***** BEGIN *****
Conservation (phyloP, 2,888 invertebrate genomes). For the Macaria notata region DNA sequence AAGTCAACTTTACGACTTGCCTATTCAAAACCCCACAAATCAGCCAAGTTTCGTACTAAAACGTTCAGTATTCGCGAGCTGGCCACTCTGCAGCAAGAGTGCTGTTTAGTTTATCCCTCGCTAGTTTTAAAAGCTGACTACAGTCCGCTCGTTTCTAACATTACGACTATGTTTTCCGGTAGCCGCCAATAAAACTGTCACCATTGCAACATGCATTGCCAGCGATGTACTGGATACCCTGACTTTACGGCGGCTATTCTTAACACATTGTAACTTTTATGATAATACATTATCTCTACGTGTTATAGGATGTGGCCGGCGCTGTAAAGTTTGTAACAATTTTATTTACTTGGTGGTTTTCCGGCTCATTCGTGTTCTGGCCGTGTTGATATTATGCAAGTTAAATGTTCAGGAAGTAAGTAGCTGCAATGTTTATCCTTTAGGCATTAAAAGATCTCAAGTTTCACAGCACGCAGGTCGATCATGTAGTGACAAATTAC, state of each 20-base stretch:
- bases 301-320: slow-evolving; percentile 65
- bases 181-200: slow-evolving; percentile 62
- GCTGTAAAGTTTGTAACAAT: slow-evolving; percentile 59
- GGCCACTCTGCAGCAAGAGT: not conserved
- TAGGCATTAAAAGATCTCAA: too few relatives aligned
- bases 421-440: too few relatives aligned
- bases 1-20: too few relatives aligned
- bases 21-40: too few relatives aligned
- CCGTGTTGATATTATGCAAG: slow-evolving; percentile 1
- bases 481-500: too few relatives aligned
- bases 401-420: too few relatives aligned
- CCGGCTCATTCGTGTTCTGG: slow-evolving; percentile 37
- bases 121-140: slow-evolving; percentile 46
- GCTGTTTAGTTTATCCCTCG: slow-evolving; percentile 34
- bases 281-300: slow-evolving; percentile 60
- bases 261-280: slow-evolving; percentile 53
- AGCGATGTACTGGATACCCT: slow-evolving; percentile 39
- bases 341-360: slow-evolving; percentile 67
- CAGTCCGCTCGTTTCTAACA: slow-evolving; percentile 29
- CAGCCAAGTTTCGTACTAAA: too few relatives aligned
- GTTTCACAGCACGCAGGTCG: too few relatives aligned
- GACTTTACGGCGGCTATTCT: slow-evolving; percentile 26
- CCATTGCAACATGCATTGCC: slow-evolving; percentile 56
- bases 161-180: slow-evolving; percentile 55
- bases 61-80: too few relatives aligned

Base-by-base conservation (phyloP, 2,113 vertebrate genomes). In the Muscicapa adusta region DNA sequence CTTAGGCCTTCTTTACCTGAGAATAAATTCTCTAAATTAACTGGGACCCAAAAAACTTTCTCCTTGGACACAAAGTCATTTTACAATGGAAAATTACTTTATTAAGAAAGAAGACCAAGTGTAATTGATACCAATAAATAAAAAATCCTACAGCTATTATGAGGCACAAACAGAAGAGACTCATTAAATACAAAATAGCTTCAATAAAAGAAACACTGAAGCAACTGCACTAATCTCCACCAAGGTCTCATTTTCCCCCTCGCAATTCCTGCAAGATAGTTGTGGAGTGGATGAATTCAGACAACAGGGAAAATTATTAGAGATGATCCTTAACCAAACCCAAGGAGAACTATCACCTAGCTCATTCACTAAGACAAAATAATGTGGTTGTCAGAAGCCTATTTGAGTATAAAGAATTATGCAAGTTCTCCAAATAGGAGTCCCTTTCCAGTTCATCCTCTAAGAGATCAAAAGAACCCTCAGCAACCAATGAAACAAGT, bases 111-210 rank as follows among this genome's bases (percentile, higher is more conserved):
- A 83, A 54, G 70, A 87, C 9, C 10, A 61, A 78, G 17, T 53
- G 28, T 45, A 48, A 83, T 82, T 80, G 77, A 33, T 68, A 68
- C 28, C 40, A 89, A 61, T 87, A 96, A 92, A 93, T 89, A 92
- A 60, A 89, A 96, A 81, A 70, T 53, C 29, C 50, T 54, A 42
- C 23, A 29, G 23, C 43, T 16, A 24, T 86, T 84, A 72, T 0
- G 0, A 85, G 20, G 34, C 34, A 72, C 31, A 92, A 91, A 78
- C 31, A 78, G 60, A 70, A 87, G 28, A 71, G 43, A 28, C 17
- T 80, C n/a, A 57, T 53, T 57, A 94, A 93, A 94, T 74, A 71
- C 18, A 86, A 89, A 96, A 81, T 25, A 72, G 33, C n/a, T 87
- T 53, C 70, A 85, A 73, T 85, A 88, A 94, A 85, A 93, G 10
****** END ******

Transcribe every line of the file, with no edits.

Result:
Conservation (phyloP, 2,888 invertebrate genomes). For the Macaria notata region DNA sequence AAGTCAACTTTACGACTTGCCTATTCAAAACCCCACAAATCAGCCAAGTTTCGTACTAAAACGTTCAGTATTCGCGAGCTGGCCACTCTGCAGCAAGAGTGCTGTTTAGTTTATCCCTCGCTAGTTTTAAAAGCTGACTACAGTCCGCTCGTTTCTAACATTACGACTATGTTTTCCGGTAGCCGCCAATAAAACTGTCACCATTGCAACATGCATTGCCAGCGATGTACTGGATACCCTGACTTTACGGCGGCTATTCTTAACACATTGTAACTTTTATGATAATACATTATCTCTACGTGTTATAGGATGTGGCCGGCGCTGTAAAGTTTGTAACAATTTTATTTACTTGGTGGTTTTCCGGCTCATTCGTGTTCTGGCCGTGTTGATATTATGCAAGTTAAATGTTCAGGAAGTAAGTAGCTGCAATGTTTATCCTTTAGGCATTAAAAGATCTCAAGTTTCACAGCACGCAGGTCGATCATGTAGTGACAAATTAC, state of each 20-base stretch:
- bases 301-320: slow-evolving; percentile 65
- bases 181-200: slow-evolving; percentile 62
- GCTGTAAAGTTTGTAACAAT: slow-evolving; percentile 59
- GGCCACTCTGCAGCAAGAGT: not conserved
- TAGGCATTAAAAGATCTCAA: too few relatives aligned
- bases 421-440: too few relatives aligned
- bases 1-20: too few relatives aligned
- bases 21-40: too few relatives aligned
- CCGTGTTGATATTATGCAAG: slow-evolving; percentile 1
- bases 481-500: too few relatives aligned
- bases 401-420: too few relatives aligned
- CCGGCTCATTCGTGTTCTGG: slow-evolving; percentile 37
- bases 121-140: slow-evolving; percentile 46
- GCTGTTTAGTTTATCCCTCG: slow-evolving; percentile 34
- bases 281-300: slow-evolving; percentile 60
- bases 261-280: slow-evolving; percentile 53
- AGCGATGTACTGGATACCCT: slow-evolving; percentile 39
- bases 341-360: slow-evolving; percentile 67
- CAGTCCGCTCGTTTCTAACA: slow-evolving; percentile 29
- CAGCCAAGTTTCGTACTAAA: too few relatives aligned
- GTTTCACAGCACGCAGGTCG: too few relatives aligned
- GACTTTACGGCGGCTATTCT: slow-evolving; percentile 26
- CCATTGCAACATGCATTGCC: slow-evolving; percentile 56
- bases 161-180: slow-evolving; percentile 55
- bases 61-80: too few relatives aligned

Base-by-base conservation (phyloP, 2,113 vertebrate genomes). In the Muscicapa adusta region DNA sequence CTTAGGCCTTCTTTACCTGAGAATAAATTCTCTAAATTAACTGGGACCCAAAAAACTTTCTCCTTGGACACAAAGTCATTTTACAATGGAAAATTACTTTATTAAGAAAGAAGACCAAGTGTAATTGATACCAATAAATAAAAAATCCTACAGCTATTATGAGGCACAAACAGAAGAGACTCATTAAATACAAAATAGCTTCAATAAAAGAAACACTGAAGCAACTGCACTAATCTCCACCAAGGTCTCATTTTCCCCCTCGCAATTCCTGCAAGATAGTTGTGGAGTGGATGAATTCAGACAACAGGGAAAATTATTAGAGATGATCCTTAACCAAACCCAAGGAGAACTATCACCTAGCTCATTCACTAAGACAAAATAATGTGGTTGTCAGAAGCCTATTTGAGTATAAAGAATTATGCAAGTTCTCCAAATAGGAGTCCCTTTCCAGTTCATCCTCTAAGAGATCAAAAGAACCCTCAGCAACCAATGAAACAAGT, bases 111-210 rank as follows among this genome's bases (percentile, higher is more conserved):
- A 83, A 54, G 70, A 87, C 9, C 10, A 61, A 78, G 17, T 53
- G 28, T 45, A 48, A 83, T 82, T 80, G 77, A 33, T 68, A 68
- C 28, C 40, A 89, A 61, T 87, A 96, A 92, A 93, T 89, A 92
- A 60, A 89, A 96, A 81, A 70, T 53, C 29, C 50, T 54, A 42
- C 23, A 29, G 23, C 43, T 16, A 24, T 86, T 84, A 72, T 0
- G 0, A 85, G 20, G 34, C 34, A 72, C 31, A 92, A 91, A 78
- C 31, A 78, G 60, A 70, A 87, G 28, A 71, G 43, A 28, C 17
- T 80, C n/a, A 57, T 53, T 57, A 94, A 93, A 94, T 74, A 71
- C 18, A 86, A 89, A 96, A 81, T 25, A 72, G 33, C n/a, T 87
- T 53, C 70, A 85, A 73, T 85, A 88, A 94, A 85, A 93, G 10